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Build your own wrenches to repair lenses
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PostPosted: Fri Dec 24, 2010 6:53 am    Post subject: Build your own wrenches to repair lenses Reply with quote

In front of the difficulty of finding specific wrenchs for lenses, there is a cheap and easy solution to build them by yourselves:

We need a piece of a sheet of metal (brass, steel or whatever you have in hand), two bolts (with it's nuts and washers). Then use a jigsaw to cut the following shapes (two of them, identical):



Start by cutting the outer shape, then with a bit of the same diameter than the screw's diameter, make the two holes that will be the extremes of the inner shape. Then use the jigsaw to open the middle window. Be careful to keep the size equal to the screw's diameter (for tigthness). all along the way.

Once finished, then file the edges to match the notches on the lens, and you're trough!.

Regards.

Jes.


PostPosted: Fri Dec 24, 2010 5:09 pm    Post subject: Reply with quote

Awesome! Thanks Jes! Doi, the adjustment feature is going to save me a LOT of material and grinding, as I was going to make a bunch of single-width 'wrenches'.


PostPosted: Fri Dec 24, 2010 7:58 pm    Post subject: Reply with quote

Hey Jessito,

Thanks for the reminder. Sometimes I forget that I have a milling machine sitting out in my garage. This would be a perfect project for it.

I have a question about material, though. I have occasionally had lenses to repair where the ring was on very tight. Most recently I encountered this with a Tamron 80-200. I'm wondering if brass would be stout enough for a really tight ring. What do you think? Seems to me that, even though the ring would be aluminum most often, I might need a spanner made from steel to handle the tight ones.

Also, there are no dimensions specified on your graphic. Is the image supposed to be the actual size of the spanner? If so, I'm thinking some folks might need to build two -- one the size shown and then a larger one, if they have large diameter lenses, like mirrors, for example.


PostPosted: Fri Dec 24, 2010 9:19 pm    Post subject: Reply with quote

I'm thinking start with sheet steel, then harden those tips. Wink


PostPosted: Fri Dec 24, 2010 9:33 pm    Post subject: Reply with quote

When I think of sheet steel, I'm thinking of something in a thickness range measured with a micrometer -- say 0.010" to maybe 0.050". Steel plate -- say a minimum of 1/8" thick, 3/16" would be better. Use mild steel for its machining ease, then harden the tips, yes. But don't want the tips to be too hard or they'll break.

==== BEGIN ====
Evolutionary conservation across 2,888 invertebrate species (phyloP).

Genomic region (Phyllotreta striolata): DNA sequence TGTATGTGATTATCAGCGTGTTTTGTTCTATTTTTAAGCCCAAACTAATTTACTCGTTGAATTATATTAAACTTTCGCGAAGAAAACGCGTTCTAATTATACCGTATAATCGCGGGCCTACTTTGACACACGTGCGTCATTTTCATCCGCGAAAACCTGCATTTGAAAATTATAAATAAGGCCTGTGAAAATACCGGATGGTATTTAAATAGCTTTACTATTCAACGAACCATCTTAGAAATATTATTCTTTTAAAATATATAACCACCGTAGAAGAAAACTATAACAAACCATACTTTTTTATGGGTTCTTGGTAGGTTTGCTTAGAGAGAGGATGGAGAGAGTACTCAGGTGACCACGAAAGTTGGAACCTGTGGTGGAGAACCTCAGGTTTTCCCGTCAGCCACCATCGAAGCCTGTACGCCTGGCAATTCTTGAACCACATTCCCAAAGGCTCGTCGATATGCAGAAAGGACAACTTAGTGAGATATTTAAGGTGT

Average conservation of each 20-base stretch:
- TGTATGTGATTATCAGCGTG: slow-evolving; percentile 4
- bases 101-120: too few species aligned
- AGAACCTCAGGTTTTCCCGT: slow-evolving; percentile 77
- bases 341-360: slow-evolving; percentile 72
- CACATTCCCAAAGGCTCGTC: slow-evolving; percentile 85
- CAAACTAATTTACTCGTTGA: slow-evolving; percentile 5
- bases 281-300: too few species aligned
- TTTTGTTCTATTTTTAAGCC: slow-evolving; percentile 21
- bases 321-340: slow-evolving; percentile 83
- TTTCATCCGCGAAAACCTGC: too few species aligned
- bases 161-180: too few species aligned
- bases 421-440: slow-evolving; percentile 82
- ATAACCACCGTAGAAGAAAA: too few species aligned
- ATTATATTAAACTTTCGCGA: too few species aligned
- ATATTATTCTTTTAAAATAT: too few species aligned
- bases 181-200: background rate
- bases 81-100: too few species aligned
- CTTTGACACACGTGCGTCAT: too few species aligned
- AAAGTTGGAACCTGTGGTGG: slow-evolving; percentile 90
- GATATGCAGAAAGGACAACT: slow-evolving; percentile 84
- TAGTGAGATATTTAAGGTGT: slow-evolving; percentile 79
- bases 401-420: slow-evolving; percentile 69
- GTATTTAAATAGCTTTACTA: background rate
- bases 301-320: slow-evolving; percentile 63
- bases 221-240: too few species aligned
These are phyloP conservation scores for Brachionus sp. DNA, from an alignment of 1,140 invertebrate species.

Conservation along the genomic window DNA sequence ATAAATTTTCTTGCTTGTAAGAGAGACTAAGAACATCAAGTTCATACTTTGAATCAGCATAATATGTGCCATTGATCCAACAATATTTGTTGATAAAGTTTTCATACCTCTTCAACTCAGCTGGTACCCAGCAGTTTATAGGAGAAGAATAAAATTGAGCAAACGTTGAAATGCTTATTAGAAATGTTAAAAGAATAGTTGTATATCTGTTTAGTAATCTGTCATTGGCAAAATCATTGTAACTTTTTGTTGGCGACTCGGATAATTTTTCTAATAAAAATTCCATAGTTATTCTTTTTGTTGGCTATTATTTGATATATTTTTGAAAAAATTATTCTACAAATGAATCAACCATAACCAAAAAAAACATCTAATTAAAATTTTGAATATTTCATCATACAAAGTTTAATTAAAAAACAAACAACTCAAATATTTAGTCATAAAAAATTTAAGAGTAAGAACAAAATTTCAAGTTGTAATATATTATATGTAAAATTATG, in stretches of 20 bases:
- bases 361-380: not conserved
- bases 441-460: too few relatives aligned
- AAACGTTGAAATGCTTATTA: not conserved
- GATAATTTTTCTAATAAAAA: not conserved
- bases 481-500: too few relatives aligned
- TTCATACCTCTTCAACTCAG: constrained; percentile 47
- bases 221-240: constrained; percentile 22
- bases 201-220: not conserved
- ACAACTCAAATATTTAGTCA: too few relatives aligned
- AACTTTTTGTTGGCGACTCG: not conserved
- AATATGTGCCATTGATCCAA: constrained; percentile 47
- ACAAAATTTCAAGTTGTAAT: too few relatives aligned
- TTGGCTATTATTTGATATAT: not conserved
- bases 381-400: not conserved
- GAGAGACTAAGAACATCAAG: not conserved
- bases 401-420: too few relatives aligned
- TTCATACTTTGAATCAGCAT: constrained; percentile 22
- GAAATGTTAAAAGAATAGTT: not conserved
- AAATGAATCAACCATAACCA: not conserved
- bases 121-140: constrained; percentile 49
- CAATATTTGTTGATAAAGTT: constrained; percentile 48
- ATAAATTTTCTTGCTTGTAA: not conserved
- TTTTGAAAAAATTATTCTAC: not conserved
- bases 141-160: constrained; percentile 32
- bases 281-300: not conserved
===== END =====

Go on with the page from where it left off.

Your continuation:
PostPosted: Fri Dec 24, 2010 9:59 pm    Post subject: Reply with quote

I'd use mild steel and then case harden, to put a tough skin on a more malleable core around the tips.

http://www.ehow.com/how_4558811_case-harden-steel.html

Easy to do, and very effective. Obviously you wouldn't need 'several dozen charcoal briquettes just to do a small item like this, a couple will be more than enough, and a butane gas torch will get a small item red hot.


PostPosted: Thu Mar 03, 2011 12:23 pm    Post subject: Reply with quote

i use a fork. it is easy to twist and bend the thongs apart to fit any slot on the ring.


PostPosted: Thu Mar 03, 2011 6:19 pm    Post subject: Reply with quote

jun wrote:
i use a fork. it is easy to twist and bend the thongs apart to fit any slot on the ring.


Sound idea... Could you please post some pictures? Wink

Thanks in advance.

Jes.


PostPosted: Fri Mar 04, 2011 5:37 pm    Post subject: Reply with quote

cooltouch wrote:
When I think of sheet steel, I'm thinking of something in a thickness range measured with a micrometer -- say 0.010" to maybe 0.050". Steel plate -- say a minimum of 1/8" thick, 3/16" would be better. Use mild steel for its machining ease, then harden the tips, yes. But don't want the tips to be too hard or they'll break.


Perhaps you should use what I used to know as "gauge plate". It is basically high carbon steel sheet which is dimensionally very accurate thickness wise and is supplied fully annealed. It can, being high carbon steel, be hardened and tempered after shaping.


PostPosted: Sat Mar 05, 2011 12:46 am    Post subject: Reply with quote

martyn_bannister wrote:
cooltouch wrote:
When I think of sheet steel, I'm thinking of something in a thickness range measured with a micrometer -- say 0.010" to maybe 0.050". Steel plate -- say a minimum of 1/8" thick, 3/16" would be better. Use mild steel for its machining ease, then harden the tips, yes. But don't want the tips to be too hard or they'll break.